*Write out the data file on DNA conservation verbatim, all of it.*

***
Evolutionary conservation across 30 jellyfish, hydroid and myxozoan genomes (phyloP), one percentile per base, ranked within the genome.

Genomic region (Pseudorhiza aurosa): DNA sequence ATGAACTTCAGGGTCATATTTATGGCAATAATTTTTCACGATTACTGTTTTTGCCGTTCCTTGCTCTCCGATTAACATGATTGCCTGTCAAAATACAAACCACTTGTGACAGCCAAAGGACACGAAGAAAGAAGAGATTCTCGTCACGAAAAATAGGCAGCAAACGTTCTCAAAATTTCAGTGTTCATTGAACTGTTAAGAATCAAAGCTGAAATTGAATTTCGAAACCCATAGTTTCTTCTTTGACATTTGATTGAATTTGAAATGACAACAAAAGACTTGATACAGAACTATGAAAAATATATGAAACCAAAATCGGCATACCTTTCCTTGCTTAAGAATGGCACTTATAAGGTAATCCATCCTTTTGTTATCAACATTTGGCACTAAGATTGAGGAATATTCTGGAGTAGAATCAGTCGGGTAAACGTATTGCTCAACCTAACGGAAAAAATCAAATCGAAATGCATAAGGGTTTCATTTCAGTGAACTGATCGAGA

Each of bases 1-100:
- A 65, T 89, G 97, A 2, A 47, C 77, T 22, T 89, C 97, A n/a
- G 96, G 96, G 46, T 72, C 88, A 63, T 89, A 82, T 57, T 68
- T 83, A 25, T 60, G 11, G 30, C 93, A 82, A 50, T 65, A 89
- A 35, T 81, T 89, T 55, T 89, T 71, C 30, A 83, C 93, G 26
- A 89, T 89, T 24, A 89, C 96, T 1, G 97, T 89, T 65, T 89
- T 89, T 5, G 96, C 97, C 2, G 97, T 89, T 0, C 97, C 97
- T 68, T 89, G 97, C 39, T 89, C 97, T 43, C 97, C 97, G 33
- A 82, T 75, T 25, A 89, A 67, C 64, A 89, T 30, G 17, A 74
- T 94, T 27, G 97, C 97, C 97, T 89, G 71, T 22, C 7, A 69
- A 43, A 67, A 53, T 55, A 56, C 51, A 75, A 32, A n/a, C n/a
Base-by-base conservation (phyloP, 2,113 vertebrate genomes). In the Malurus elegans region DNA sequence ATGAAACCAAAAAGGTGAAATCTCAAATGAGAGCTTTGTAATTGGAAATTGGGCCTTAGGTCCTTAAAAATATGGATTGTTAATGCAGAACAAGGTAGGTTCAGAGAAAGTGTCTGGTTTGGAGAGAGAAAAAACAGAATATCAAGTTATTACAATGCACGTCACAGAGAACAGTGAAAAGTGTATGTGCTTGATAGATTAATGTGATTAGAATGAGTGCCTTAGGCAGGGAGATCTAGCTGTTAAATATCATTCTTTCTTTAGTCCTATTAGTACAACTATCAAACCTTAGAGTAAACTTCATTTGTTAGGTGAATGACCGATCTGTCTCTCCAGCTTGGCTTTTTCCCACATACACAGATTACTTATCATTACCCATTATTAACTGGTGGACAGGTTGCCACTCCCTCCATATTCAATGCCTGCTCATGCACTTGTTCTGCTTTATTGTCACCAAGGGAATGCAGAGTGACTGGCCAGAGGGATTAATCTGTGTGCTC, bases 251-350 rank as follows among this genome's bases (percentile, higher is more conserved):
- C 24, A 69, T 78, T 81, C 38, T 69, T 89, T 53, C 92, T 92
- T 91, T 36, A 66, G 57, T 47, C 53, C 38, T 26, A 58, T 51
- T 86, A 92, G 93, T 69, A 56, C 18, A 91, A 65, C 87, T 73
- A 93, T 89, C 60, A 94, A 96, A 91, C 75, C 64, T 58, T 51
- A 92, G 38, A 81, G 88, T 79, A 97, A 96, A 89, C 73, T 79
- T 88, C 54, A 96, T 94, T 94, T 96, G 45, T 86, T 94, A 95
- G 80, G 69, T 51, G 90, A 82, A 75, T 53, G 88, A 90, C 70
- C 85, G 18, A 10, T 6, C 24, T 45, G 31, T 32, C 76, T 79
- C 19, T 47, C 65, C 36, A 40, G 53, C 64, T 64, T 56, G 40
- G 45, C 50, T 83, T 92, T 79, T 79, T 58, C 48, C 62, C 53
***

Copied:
Evolutionary conservation across 30 jellyfish, hydroid and myxozoan genomes (phyloP), one percentile per base, ranked within the genome.

Genomic region (Pseudorhiza aurosa): DNA sequence ATGAACTTCAGGGTCATATTTATGGCAATAATTTTTCACGATTACTGTTTTTGCCGTTCCTTGCTCTCCGATTAACATGATTGCCTGTCAAAATACAAACCACTTGTGACAGCCAAAGGACACGAAGAAAGAAGAGATTCTCGTCACGAAAAATAGGCAGCAAACGTTCTCAAAATTTCAGTGTTCATTGAACTGTTAAGAATCAAAGCTGAAATTGAATTTCGAAACCCATAGTTTCTTCTTTGACATTTGATTGAATTTGAAATGACAACAAAAGACTTGATACAGAACTATGAAAAATATATGAAACCAAAATCGGCATACCTTTCCTTGCTTAAGAATGGCACTTATAAGGTAATCCATCCTTTTGTTATCAACATTTGGCACTAAGATTGAGGAATATTCTGGAGTAGAATCAGTCGGGTAAACGTATTGCTCAACCTAACGGAAAAAATCAAATCGAAATGCATAAGGGTTTCATTTCAGTGAACTGATCGAGA

Each of bases 1-100:
- A 65, T 89, G 97, A 2, A 47, C 77, T 22, T 89, C 97, A n/a
- G 96, G 96, G 46, T 72, C 88, A 63, T 89, A 82, T 57, T 68
- T 83, A 25, T 60, G 11, G 30, C 93, A 82, A 50, T 65, A 89
- A 35, T 81, T 89, T 55, T 89, T 71, C 30, A 83, C 93, G 26
- A 89, T 89, T 24, A 89, C 96, T 1, G 97, T 89, T 65, T 89
- T 89, T 5, G 96, C 97, C 2, G 97, T 89, T 0, C 97, C 97
- T 68, T 89, G 97, C 39, T 89, C 97, T 43, C 97, C 97, G 33
- A 82, T 75, T 25, A 89, A 67, C 64, A 89, T 30, G 17, A 74
- T 94, T 27, G 97, C 97, C 97, T 89, G 71, T 22, C 7, A 69
- A 43, A 67, A 53, T 55, A 56, C 51, A 75, A 32, A n/a, C n/a
Base-by-base conservation (phyloP, 2,113 vertebrate genomes). In the Malurus elegans region DNA sequence ATGAAACCAAAAAGGTGAAATCTCAAATGAGAGCTTTGTAATTGGAAATTGGGCCTTAGGTCCTTAAAAATATGGATTGTTAATGCAGAACAAGGTAGGTTCAGAGAAAGTGTCTGGTTTGGAGAGAGAAAAAACAGAATATCAAGTTATTACAATGCACGTCACAGAGAACAGTGAAAAGTGTATGTGCTTGATAGATTAATGTGATTAGAATGAGTGCCTTAGGCAGGGAGATCTAGCTGTTAAATATCATTCTTTCTTTAGTCCTATTAGTACAACTATCAAACCTTAGAGTAAACTTCATTTGTTAGGTGAATGACCGATCTGTCTCTCCAGCTTGGCTTTTTCCCACATACACAGATTACTTATCATTACCCATTATTAACTGGTGGACAGGTTGCCACTCCCTCCATATTCAATGCCTGCTCATGCACTTGTTCTGCTTTATTGTCACCAAGGGAATGCAGAGTGACTGGCCAGAGGGATTAATCTGTGTGCTC, bases 251-350 rank as follows among this genome's bases (percentile, higher is more conserved):
- C 24, A 69, T 78, T 81, C 38, T 69, T 89, T 53, C 92, T 92
- T 91, T 36, A 66, G 57, T 47, C 53, C 38, T 26, A 58, T 51
- T 86, A 92, G 93, T 69, A 56, C 18, A 91, A 65, C 87, T 73
- A 93, T 89, C 60, A 94, A 96, A 91, C 75, C 64, T 58, T 51
- A 92, G 38, A 81, G 88, T 79, A 97, A 96, A 89, C 73, T 79
- T 88, C 54, A 96, T 94, T 94, T 96, G 45, T 86, T 94, A 95
- G 80, G 69, T 51, G 90, A 82, A 75, T 53, G 88, A 90, C 70
- C 85, G 18, A 10, T 6, C 24, T 45, G 31, T 32, C 76, T 79
- C 19, T 47, C 65, C 36, A 40, G 53, C 64, T 64, T 56, G 40
- G 45, C 50, T 83, T 92, T 79, T 79, T 58, C 48, C 62, C 53